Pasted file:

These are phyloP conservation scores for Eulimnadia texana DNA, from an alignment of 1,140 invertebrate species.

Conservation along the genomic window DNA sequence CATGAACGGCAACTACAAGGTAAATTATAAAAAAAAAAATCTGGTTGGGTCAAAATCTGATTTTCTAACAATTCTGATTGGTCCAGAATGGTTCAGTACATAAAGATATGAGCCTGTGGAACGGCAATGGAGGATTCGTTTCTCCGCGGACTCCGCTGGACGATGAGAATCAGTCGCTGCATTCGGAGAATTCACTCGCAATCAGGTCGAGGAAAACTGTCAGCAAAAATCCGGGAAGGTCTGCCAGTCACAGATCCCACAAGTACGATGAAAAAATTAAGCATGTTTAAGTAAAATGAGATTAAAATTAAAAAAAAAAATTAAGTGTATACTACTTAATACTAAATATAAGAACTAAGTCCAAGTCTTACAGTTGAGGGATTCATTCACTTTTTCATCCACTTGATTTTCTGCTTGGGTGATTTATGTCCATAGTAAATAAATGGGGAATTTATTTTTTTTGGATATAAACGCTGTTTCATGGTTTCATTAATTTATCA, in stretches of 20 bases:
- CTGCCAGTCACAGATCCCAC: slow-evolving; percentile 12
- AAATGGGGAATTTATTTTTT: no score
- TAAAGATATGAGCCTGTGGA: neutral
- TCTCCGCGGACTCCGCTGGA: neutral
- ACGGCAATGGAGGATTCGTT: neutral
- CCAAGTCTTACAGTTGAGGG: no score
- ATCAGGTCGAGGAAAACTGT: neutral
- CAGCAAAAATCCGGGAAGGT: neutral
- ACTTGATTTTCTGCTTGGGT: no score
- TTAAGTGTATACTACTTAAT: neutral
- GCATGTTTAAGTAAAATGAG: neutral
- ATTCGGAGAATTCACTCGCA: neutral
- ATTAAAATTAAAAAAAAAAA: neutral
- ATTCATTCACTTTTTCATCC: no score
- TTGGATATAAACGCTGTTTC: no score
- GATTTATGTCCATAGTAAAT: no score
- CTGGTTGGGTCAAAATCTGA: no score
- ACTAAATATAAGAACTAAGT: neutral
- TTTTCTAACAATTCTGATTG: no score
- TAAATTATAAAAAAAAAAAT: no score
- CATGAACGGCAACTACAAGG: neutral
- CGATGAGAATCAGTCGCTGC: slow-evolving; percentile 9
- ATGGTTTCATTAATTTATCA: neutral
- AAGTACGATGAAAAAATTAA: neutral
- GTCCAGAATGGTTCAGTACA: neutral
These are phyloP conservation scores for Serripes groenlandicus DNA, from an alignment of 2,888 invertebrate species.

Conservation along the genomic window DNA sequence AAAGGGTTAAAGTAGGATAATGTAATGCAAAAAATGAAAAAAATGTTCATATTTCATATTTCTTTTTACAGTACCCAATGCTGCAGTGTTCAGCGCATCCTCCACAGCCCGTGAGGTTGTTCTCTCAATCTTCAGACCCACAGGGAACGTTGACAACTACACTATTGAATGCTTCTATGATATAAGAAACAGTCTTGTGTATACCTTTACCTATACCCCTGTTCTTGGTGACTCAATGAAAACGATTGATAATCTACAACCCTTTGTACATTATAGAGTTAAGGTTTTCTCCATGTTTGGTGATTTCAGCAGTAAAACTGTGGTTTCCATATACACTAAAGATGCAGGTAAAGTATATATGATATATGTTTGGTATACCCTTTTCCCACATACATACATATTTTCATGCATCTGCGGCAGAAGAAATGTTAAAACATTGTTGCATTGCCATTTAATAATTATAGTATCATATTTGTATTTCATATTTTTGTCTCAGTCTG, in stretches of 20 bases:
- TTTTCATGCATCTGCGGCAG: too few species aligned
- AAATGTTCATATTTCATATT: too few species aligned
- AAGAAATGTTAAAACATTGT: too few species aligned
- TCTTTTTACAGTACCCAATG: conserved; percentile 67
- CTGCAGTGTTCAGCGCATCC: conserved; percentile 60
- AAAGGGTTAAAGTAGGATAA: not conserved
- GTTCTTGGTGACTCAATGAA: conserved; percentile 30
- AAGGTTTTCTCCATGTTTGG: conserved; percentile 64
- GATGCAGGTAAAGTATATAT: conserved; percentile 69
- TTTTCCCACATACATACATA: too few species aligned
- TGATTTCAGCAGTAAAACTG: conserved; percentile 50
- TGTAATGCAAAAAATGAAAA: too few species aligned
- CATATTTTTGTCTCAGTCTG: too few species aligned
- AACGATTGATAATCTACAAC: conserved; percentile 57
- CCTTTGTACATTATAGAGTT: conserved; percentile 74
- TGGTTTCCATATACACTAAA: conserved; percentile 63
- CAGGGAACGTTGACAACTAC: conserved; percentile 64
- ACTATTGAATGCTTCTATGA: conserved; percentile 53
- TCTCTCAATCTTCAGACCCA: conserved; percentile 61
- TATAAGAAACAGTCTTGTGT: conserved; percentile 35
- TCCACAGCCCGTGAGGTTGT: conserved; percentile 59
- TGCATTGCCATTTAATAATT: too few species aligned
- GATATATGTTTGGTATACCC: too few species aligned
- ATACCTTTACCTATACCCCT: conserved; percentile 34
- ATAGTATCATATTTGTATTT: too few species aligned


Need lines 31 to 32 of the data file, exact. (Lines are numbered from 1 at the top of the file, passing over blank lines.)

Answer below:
- AAATGTTCATATTTCATATT: too few species aligned
- AAGAAATGTTAAAACATTGT: too few species aligned